Review: Callaway Rogue irons
Our Callaway Rogue irons review took place at Hillsborough Golf Club and the range at Pete Cowen Golf Academy in Rotherham.
This was very much a first hit of the Callaway Rogue irons with more in-depth testing and comparisons on the way soon.
Callaway Rogue irons review – First impressions
It’s nothing new to have a regular and a ‘pro’ model with Callaway irons but the brand have taken things a couple of steps further with the Rogue.
We also have a Rogue W, designed for slower swingers, and a Rogue X with cranked lofts for the player after maximum distance.
So Callaway really have tried to cover all sections of the market with the Rogue irons.
These irons come hot on the heels of the Rogue drivers and fairway woods which were launched two days.
This is a bit of a change from the Epic range as the irons didn’t arrive until about six months after the woods.
There’s the same colour scheme with the Callaway Rogue irons as the woods which is a subtle splash of ‘teal’.
Let’s just say that they should have a unisex appeal.
As you’d expect the regular Rogue iron is quite chunky with plenty of offset and the ‘pro’ version is more compact.
The Rogue X is like the regular model but with stronger lofts (27˚ on the 7-iron) and the Rogue X has a wider sole to help people get it in the air easily.
Callaway Rogue irons review – The technology
A lot of the technology in the Callaway Rogue irons is what we have seen in previous models such as the Epic and Steelhead XR irons.
Callaway say that the regular Rogue irons – the mass market product – are ‘long, accurate, easy to hit, versatile, great sound and feel with substantial sized head with medium topline, medium sole-width and progressive offset. Suited for average players seeking balanced performance’.
So how has this all been achieved?
More ball speed comes from the 360 Face Cup which gives the iron more of a wood-like performance.
And there’s a tungsten-infused internal standing wave to get the centre of gravity in exactly the right place for optimal launch.
But the key new technology really helps to improve the sound and feel. Hollow irons can often sound and feel a little bit well, hollow? We don’t get that nice solid feel we get from a forged club.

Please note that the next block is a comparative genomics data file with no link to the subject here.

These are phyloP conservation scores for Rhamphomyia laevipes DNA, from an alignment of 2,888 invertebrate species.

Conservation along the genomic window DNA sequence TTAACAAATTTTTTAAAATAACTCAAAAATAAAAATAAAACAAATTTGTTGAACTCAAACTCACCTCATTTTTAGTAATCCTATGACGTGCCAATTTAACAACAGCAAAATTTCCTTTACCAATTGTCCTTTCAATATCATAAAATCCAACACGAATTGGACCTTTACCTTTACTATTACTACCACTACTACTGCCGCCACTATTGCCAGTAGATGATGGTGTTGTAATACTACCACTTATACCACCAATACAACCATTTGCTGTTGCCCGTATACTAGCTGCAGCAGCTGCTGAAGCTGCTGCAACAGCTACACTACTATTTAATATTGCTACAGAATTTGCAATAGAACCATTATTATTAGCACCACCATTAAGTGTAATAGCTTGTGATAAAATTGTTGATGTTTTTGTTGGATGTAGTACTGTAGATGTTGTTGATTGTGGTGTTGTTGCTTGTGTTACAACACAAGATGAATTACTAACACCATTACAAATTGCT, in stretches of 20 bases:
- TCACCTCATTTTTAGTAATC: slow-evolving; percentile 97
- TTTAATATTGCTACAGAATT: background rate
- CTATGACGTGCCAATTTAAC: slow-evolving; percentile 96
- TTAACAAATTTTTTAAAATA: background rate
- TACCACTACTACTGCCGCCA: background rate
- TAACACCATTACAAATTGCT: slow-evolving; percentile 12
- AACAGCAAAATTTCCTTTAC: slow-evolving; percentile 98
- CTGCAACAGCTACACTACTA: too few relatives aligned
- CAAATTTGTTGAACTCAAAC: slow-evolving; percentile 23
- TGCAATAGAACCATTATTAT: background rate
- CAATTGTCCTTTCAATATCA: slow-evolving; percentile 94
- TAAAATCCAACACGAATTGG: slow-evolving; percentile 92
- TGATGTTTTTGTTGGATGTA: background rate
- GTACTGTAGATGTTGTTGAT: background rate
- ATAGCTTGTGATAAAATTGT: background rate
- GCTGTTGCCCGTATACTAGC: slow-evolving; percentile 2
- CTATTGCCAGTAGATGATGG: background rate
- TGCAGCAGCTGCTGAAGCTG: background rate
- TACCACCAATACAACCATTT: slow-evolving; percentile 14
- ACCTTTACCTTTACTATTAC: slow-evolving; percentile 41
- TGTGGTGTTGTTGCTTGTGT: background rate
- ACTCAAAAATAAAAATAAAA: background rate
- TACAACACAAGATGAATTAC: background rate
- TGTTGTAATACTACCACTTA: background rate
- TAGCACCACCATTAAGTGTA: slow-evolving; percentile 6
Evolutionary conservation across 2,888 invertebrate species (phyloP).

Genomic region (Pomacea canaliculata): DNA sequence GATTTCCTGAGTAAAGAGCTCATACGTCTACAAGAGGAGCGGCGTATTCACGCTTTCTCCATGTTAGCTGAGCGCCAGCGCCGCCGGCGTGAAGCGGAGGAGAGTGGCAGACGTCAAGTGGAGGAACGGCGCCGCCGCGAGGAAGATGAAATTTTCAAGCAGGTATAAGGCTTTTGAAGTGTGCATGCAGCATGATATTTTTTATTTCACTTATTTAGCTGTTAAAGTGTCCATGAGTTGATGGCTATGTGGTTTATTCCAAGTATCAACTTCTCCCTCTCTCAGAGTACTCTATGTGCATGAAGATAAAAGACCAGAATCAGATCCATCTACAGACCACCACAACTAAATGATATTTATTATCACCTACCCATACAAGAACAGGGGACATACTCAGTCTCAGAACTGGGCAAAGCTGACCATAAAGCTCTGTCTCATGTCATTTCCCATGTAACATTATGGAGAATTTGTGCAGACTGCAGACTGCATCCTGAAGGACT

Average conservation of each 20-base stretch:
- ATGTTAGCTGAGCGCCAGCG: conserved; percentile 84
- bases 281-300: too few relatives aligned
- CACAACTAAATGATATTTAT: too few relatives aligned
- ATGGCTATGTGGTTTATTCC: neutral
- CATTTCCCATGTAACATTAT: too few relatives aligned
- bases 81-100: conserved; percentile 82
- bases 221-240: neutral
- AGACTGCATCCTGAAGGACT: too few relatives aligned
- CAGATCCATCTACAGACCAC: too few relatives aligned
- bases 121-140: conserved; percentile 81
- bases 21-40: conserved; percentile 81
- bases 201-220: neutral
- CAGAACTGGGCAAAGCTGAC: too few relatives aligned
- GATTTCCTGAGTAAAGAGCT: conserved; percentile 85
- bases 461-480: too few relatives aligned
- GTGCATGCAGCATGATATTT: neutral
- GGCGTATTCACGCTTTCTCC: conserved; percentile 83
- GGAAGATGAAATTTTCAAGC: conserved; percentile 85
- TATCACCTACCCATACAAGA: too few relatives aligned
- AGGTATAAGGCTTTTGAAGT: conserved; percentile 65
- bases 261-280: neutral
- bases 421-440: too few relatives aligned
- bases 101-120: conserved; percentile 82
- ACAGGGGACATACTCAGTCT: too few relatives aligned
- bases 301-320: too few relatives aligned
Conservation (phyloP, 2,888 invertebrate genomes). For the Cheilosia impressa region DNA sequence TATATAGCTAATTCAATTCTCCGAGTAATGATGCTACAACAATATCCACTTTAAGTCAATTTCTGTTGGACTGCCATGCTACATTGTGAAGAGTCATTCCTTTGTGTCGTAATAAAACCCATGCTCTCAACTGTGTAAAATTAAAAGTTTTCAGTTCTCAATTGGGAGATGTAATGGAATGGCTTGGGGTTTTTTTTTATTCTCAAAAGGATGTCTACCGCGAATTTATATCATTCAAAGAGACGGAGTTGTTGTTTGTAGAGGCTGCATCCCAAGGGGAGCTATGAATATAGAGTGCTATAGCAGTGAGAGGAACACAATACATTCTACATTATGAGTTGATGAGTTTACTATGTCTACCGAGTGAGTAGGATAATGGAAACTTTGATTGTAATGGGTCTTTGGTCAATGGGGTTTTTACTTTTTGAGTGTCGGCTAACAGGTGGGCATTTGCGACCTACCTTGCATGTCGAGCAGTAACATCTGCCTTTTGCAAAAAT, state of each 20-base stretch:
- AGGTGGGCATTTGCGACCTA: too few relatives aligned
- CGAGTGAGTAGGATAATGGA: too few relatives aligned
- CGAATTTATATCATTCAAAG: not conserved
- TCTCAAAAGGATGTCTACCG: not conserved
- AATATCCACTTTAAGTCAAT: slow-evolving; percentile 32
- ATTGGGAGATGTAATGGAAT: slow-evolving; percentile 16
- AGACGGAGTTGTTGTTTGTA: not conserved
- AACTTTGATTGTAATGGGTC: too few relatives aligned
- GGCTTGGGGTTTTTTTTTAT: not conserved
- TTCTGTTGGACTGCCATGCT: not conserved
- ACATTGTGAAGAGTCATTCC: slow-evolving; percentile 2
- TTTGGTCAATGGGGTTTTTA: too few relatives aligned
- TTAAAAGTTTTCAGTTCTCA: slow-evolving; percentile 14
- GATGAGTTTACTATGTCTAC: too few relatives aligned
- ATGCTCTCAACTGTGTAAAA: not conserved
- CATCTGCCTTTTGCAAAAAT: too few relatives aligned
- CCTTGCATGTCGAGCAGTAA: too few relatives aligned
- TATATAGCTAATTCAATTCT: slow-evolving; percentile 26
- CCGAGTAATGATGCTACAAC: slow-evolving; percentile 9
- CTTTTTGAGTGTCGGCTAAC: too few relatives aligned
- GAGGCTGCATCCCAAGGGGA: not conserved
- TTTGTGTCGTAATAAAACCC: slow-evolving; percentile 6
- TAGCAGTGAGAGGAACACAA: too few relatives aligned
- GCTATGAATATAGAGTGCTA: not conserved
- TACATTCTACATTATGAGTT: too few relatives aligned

So the Callaway Rogue irons feature something called urethane microspheres behind the face which dampen vibrations without sacrificing ball speed.
Callaway Rogue irons Q&A with head of R&D Dr Alan Hocknell
Q: What are urethane microspheres?
A: “Thin, fast, high-COR (bounciness, trampoline effect) iron faces promote fast ball speed, yet they are subject to a significant amount of vibration at impact, resulting in a harsh, ‘clicky’ sound and feel.
“Inserting a layer of soft material in the head has proven effective at absorbing vibration to improve feel, but with the unwanted side effect of slowing the face.
“We solved this problem with a new urethane material infused with thousands of tiny air pockets called microspheres, which create porosity – I’ve nicknamed it the ‘Swiss cheese effect’!
“At impact, the microspheres change shape and flatten to create room for the urethane to flex to prevent slowing the face; meanwhile the urethane does its job of dampening the unwanted vibration that leads to poor sound and feel.”
Q: How does internal standing wave technology work?
A: The internal standing wave in each iron head consists of a specially shaped piece of MIM’ed tungsten. MIM’ed stands for Metal-Injected Moulding, an injecting- moulding process that uses finely powdered heavy metal to create intricately shaped parts with tremendous precision.
“This allows us to position a large amount of weight in a small space and precisely position the CG location differently in each individual Rogue Iron.
“Extremely low in the long-irons to promote easier launch and high, long flight; and progressively higher as loft increases to promote a lower flight in the short-irons for added control.
“And a balance of easy launch and control in the middle-irons.”
Callaway Rogue irons review – The results
We tested out the regular Callaway Rogue iron and the pro version on our SkyTrak launch monitor but did hit the other two irons at the brand’s launch event.
The regular Rogue irons have fairly wide-ranging appeal but will be a bit too chunky for those who crave a certain look at address.
But when you start hitting them there’s a sound and feel which all players can enjoy and appreciate.
It’s very rare for a distance iron of this type to sound and feel so good. I’d go as far as to say they feel just as good, if not better, than the super-premium Epic irons.
And the numbers of the regular Rogue irons were really good for me as you can see from the below numbers.
These are as good as any other 7-iron numbers I have managed over the past few launches.
The dispersion left to right and front to back is pretty good for me and the ball speed is very solid.
The spin is too low but that just seems to be the norm for this type of iron these days and you just have to adjust to the fact they may run out 10-15 yards.
With the Rogue Pro irons I struggled to get the same distance as I felt the drop off in carry was much more noticeable when you didn’t hit it right out of the middle.
Callaway Rogue irons review – NCG verdict
These irons really do deliver on what they promise.
Long, accurate, forgiving easy to use but with a fantastic sound and feel. I don’t think you’ll get many irons that tick all of those boxes.
There are plenty of options with the four models so it may take a while to find the right Rogue iron for you but they get a massive thumbs up from us.
We don’t expect tour players to use these but they pretty much cover the entire handicap golfer market.
Callaway Rogue irons details
SRP: £849/£1,049 (Steel/graphite)